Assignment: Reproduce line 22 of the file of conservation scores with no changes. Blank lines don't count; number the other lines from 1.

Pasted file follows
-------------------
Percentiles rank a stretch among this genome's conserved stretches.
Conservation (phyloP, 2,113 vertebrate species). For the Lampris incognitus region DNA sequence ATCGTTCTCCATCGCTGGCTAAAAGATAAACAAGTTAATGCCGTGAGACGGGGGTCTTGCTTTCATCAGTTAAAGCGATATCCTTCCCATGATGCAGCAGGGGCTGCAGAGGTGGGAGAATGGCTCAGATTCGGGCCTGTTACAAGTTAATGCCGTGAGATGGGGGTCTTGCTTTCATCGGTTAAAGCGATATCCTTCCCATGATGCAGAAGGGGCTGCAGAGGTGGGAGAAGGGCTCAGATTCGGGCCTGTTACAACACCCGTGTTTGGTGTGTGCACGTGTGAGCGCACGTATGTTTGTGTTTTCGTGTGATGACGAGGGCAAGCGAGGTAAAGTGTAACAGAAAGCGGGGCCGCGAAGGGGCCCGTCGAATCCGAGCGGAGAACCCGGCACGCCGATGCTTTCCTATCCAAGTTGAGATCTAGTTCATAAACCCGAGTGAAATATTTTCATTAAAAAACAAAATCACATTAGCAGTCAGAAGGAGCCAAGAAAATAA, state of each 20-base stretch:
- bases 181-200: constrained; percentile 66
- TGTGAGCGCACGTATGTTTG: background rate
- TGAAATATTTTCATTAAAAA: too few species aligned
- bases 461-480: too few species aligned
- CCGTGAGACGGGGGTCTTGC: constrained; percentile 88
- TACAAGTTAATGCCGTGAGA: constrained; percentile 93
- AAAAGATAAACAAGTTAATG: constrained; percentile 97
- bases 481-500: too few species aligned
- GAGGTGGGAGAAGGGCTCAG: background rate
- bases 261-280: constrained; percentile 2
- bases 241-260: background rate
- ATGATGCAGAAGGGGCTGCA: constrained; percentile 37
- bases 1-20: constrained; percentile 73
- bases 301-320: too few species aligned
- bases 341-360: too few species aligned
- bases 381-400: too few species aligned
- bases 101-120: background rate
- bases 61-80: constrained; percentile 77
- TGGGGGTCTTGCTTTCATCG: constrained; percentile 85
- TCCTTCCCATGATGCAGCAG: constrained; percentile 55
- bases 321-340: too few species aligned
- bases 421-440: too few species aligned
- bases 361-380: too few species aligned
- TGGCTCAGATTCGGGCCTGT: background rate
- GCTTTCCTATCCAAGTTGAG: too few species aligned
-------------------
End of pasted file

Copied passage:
- TCCTTCCCATGATGCAGCAG: constrained; percentile 55